48v battery bank charged by 12 v charge controller

dugo1234dugo1234 Posts: 2Registered Users
Hey Everyone, obvious Newby here.
I have 4 Kyocera 400 w panel system, still in the box.
I also have 4 Deka 92AH 12v AGM batteries, that are supposed to be hooked up to a Cotec S1500 48v inverter.
The charge controller that I have is a Sunsaver Duo controller, that is supposed to be able to charge two separate battery banks in the same time.
The limitation is 12 v input on the controller, however I have two of the controllers, so theoretically I could charge all four batteries individually.
My question is:
Can I charge the 48 v battery bank (if I hook it up in series), with the Sunsaver duo (12v) charge controllers???
I have double (post and screw type stud) terminals on the batteries, so I am thinking I could use the posts to get the series hook up and in the same time I could set up individual 12v charging coming from the controller on the screw type studs.

I got the obvious answer, get a 48 v controller, however my geographical location makes it difficult to get parts, such as that, so I am keeping that as my last resort.

Any input I most welcome.


  • CariboocootCariboocoot Posts: 17,615Banned ✭✭
    Re: 48v battery bank charged by 12 v charge controller

    Welcome to the forum.

    In my opinion this falls under the "not going to work" category. The (-) on the Sunsavers would be common to each battery, whereas the 48 Volt bank the second battery's (-) is connected to the first battery's (+) - a dead short across one output. You'd have to break the 48 Volt series connections to charge the batteries individually, and that's not very practical is it?
  • BB.BB. Posts: 27,444Super Moderators admin
    Re: 48v battery bank charged by 12 v charge controller

    No--I do not believe you cannot connect a single SunSaver Duo to charge a "24" volt battery bank.

    The SunSaver would "assume" that both batteries share a common ground point (i.e., each battery can only be +12 volts above the common ground).

    You could take 4 independent 12 volt charge controllers (each connected to their own solar panel/array--electrically isolated from each other) and charge each 12 volt battery.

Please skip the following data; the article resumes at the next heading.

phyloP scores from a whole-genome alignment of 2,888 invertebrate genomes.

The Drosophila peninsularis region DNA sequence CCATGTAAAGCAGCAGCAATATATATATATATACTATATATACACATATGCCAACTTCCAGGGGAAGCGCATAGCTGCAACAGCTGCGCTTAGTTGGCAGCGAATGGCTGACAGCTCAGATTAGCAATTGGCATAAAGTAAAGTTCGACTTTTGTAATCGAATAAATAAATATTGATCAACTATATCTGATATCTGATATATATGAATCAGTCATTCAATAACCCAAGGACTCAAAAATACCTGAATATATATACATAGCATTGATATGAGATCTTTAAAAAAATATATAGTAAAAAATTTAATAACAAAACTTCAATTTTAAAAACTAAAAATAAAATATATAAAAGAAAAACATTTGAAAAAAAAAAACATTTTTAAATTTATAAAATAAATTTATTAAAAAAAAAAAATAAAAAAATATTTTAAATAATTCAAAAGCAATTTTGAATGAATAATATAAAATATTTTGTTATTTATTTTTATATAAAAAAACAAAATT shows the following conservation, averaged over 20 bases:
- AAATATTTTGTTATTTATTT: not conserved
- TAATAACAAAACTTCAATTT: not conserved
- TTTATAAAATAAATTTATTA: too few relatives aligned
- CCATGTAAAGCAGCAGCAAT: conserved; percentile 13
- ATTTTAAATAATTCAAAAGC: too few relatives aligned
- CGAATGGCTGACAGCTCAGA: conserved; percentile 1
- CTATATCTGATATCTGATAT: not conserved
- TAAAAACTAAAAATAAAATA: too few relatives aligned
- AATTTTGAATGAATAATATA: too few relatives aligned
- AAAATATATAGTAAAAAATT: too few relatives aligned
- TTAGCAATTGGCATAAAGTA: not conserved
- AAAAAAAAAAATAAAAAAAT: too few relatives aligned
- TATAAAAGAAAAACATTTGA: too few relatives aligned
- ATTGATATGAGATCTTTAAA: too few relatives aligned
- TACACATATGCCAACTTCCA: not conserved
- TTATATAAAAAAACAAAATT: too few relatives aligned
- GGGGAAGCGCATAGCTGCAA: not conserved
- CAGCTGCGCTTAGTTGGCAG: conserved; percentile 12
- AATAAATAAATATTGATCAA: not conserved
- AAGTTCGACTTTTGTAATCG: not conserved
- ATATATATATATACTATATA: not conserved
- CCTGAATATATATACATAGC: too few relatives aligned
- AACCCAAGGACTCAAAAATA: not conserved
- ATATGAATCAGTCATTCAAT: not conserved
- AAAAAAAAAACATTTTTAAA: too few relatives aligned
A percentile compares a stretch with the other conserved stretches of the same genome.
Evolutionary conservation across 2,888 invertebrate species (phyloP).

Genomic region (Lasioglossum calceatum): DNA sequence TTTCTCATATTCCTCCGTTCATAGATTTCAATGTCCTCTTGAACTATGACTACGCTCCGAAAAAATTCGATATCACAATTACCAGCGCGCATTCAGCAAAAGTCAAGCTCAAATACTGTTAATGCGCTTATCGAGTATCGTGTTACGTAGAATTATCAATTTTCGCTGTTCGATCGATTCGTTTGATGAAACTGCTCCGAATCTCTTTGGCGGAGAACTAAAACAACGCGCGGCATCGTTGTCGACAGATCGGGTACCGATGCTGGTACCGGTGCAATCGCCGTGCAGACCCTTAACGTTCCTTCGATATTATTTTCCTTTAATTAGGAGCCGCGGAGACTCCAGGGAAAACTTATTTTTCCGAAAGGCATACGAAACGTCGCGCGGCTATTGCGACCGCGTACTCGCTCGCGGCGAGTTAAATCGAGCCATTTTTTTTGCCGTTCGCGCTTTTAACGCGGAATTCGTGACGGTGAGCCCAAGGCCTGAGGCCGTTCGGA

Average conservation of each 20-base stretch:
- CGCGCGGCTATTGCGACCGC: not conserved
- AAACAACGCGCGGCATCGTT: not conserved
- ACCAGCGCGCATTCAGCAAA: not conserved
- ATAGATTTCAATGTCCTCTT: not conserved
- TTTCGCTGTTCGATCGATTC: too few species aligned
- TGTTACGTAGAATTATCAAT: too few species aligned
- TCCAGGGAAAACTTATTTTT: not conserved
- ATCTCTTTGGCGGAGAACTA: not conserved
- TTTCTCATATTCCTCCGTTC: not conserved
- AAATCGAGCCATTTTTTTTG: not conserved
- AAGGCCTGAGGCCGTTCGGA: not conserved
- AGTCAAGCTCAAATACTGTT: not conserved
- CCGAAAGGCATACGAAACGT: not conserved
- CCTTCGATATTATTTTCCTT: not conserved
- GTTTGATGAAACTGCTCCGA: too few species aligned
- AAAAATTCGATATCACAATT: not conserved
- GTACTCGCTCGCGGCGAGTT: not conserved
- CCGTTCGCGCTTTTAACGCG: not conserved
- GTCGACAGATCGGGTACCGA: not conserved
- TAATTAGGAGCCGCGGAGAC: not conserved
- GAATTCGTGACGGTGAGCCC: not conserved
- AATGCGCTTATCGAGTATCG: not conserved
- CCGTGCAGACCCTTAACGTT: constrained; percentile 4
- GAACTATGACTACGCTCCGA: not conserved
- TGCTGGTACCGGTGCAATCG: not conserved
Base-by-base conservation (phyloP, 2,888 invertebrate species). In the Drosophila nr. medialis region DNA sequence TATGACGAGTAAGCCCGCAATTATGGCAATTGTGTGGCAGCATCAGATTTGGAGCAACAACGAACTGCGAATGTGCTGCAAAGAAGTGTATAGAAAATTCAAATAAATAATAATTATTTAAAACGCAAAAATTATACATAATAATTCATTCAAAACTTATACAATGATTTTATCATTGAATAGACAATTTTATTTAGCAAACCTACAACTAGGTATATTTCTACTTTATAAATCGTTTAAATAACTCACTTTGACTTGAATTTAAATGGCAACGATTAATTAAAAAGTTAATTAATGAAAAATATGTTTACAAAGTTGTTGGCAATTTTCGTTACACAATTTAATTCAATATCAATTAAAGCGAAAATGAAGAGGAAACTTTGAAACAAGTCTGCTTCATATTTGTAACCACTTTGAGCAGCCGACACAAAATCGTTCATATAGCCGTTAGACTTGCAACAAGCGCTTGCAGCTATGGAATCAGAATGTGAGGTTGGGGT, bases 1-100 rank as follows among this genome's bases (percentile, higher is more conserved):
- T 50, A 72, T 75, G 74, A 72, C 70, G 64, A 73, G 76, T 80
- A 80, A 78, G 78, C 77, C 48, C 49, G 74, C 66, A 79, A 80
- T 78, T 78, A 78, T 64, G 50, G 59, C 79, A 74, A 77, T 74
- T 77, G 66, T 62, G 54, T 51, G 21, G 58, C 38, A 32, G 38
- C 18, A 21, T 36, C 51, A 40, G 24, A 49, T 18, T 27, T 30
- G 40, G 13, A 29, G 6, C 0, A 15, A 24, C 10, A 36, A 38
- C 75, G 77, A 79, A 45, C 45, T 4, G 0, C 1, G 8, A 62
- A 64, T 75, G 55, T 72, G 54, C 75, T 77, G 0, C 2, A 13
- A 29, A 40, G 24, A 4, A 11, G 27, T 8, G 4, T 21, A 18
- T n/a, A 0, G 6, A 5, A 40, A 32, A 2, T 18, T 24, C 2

Another issue may be--Many charge controllers assume that Ground is connected to the negative battery lead (for safety). In this case, each controller would have its negative connection connected to a different 12 volt battery negative terminal. So, it would be possible that the charge controller cases will be energized at 0, 12, and 36 volts with respect to ground. So you would need to make sure that none of the controllers touch each other, share common wiring (such as local digital/switch controls), and each has a completely separate solar array. Make sure that the controllers (and their connections) are not touchable by people in the room (say a shovel is laid against a couple controllers).

    The safety issues can be a huge issue here. Giving a "generic answer" is difficult because each vendor can "do its own thing" for grounding/interconnects.

    I don't know if the controller chassis is ground referenced or not--You will need to check and figure out your own setup for safety. Even fuses become an issue too (normally we only fuse/breaker the +/hot leads--for these controllers, even the negative leads will be "hot").

    If you have lightning in your region--this (using 4x 12 volt solar charge controllers) makes standard lightning grounding/protection/grounding techniques virtually impossible.

    Near San Francisco California: 3.5kWatt Grid Tied Solar power system+small backup genset
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